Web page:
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Venus Flytrap

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Beautiful! VFTs are fun!

Mine didn't make it through dormancy since I forgot to water it, but my son's are doing well. I'm sure he will buy me another one to try again. :classic_laugh:

Your Xerographica is amazing! What do you have it sitting on?

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You might want to move it outside and leave it outside once it gets warm out (around May). Venus flytraps do not do well indoors long term as they need intense, direct sunlight and need a winter dormancy in order to survive year after year. Here in the PNW, it never gets too cold to kill them and there's no reason not to keep them outside too. By keeping them indoors, they will never get enough light and without a dormancy, they burn out similar to us pulling "all-nighters" every single night lol. Finally, while it is inside, I would remove the cloche cover on it, as they are native to bogs in North America with lots of airflow, not from uber tropical humid places like Nepenthes are. Nepenthes, tropical drosera, pings, or heliamphora make much better cloche-covered houseplants that I think you would enjoy! 🙂


If you have any questions, feel free to PM me as I used to work professionally with many carnivorous species of plants and still own one from every genus there is. Always a fun experiment to try to grow them indoors but like I said, usually does not end well long term 😅


Photos of a couple years ago when my bog planter was covered in snow vs when spring came lol

bog 2.jpg


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Definitely not beginner stuff - despite those being the place almost all CP growers begin!  In that way it reminds me of goldfish.  A common entry point, but not something that is necessarily easy to maintain long-term. 

I'll echo the advice that @brandonnaturally kindly provided.  When I talk to people here about growing VFT's, I tell them that they like "tomato heat and sun in the summer" and that they aren't tropical so they need a cool, though not cold, winter dormancy.  Dark helps too.  We are on the other side of the equinox as of today, so I am sure you can just continue growing it and worry about dormancy next year.  It's almost certainly on its first summer out of tissue culture, which gives wiggle room.  I would keep the top off the container though.  Fewer potential problems that way.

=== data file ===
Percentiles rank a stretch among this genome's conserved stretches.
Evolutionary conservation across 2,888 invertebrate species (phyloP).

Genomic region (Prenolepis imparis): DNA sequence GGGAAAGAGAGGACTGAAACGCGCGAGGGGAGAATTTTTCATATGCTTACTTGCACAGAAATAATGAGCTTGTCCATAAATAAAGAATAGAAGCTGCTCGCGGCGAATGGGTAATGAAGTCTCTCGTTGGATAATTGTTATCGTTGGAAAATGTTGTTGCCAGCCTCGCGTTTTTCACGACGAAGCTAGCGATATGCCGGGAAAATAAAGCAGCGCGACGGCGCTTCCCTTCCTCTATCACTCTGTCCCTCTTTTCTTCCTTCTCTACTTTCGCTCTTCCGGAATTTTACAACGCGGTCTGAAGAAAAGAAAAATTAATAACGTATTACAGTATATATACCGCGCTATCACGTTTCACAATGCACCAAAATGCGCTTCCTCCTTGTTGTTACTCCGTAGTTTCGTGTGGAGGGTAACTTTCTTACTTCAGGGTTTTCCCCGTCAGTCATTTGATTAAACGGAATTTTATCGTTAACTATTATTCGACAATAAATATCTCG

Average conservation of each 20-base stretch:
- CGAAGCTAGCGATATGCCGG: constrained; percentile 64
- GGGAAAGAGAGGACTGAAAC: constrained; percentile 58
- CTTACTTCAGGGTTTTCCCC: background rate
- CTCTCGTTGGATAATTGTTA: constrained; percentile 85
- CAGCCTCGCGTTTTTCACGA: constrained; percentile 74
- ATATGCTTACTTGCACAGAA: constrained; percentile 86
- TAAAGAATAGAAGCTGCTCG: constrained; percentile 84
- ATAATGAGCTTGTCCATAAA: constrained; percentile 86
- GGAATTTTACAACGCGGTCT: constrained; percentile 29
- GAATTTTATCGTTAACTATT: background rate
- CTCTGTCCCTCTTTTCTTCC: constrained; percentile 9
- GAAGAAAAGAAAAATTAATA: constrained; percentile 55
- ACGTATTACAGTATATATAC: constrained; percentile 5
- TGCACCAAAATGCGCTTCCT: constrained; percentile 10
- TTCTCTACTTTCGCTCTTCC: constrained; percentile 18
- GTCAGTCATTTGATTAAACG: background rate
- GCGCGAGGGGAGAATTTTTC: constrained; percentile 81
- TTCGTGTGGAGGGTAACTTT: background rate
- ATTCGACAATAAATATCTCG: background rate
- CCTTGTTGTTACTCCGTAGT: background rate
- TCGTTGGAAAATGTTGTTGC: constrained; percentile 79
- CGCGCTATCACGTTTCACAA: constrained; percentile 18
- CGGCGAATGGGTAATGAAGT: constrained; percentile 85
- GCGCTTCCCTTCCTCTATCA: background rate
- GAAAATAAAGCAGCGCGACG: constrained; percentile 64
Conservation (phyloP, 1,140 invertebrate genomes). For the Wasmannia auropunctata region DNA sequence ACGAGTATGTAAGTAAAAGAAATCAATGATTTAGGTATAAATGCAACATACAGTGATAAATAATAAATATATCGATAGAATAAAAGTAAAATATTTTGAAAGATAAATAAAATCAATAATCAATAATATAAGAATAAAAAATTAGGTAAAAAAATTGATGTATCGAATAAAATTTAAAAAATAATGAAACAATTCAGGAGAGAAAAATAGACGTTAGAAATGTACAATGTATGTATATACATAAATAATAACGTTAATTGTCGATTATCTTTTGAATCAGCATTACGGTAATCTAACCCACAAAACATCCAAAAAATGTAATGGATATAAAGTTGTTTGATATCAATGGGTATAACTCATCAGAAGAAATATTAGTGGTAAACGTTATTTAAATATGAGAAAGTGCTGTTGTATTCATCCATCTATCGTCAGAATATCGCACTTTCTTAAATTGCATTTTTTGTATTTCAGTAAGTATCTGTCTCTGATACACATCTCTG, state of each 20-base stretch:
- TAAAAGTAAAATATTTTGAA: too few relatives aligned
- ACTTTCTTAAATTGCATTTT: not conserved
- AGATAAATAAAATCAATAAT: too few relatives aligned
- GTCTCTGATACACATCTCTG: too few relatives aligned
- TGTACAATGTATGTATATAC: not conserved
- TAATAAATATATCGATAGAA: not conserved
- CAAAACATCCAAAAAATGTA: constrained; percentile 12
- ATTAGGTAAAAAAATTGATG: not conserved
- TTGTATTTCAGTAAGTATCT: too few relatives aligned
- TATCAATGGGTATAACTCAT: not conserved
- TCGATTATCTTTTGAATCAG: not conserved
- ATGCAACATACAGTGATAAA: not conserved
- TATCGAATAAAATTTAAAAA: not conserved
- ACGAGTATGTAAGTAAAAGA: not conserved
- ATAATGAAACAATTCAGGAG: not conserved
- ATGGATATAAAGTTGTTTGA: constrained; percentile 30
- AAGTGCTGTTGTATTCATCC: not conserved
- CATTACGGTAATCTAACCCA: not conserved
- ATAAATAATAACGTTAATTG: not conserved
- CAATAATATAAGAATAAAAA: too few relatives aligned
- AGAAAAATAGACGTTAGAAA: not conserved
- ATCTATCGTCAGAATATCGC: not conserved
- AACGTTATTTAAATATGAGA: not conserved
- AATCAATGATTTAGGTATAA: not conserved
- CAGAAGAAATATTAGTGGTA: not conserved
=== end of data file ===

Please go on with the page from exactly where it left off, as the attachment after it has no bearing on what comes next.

VFT's are kind of a pain to grow.  My few live with my Sarrs.  They go outside in their tubs in the summer, and then sit on a dark, hopefully not frozen, shelf in my garage through the winter.  Actually, as I think about it, it's getting time for me to start doing the shoulder season shuffle (move them out in the day, and back during the freezing night).  Such a pain!

If, you are looking to add species, might I suggest the Cape sundew (Drosera capensis)?  You can grow it from seed, it's big and showy, it moves (not as fast as a VFT but does), is happy on a bright windowsill, and best of all for someone who seems to have a number of house plants - it devours fungus gnats! 

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  • 6 months later...

I keep my Venus Fly Trap on my front porch here (Southern New Jersey) through January then move it back inside under the lights. It's the easy way to give it a cold dormancy it wants.  They grow very well and quite fast. Mine's probably four times the size it was when I bought it.

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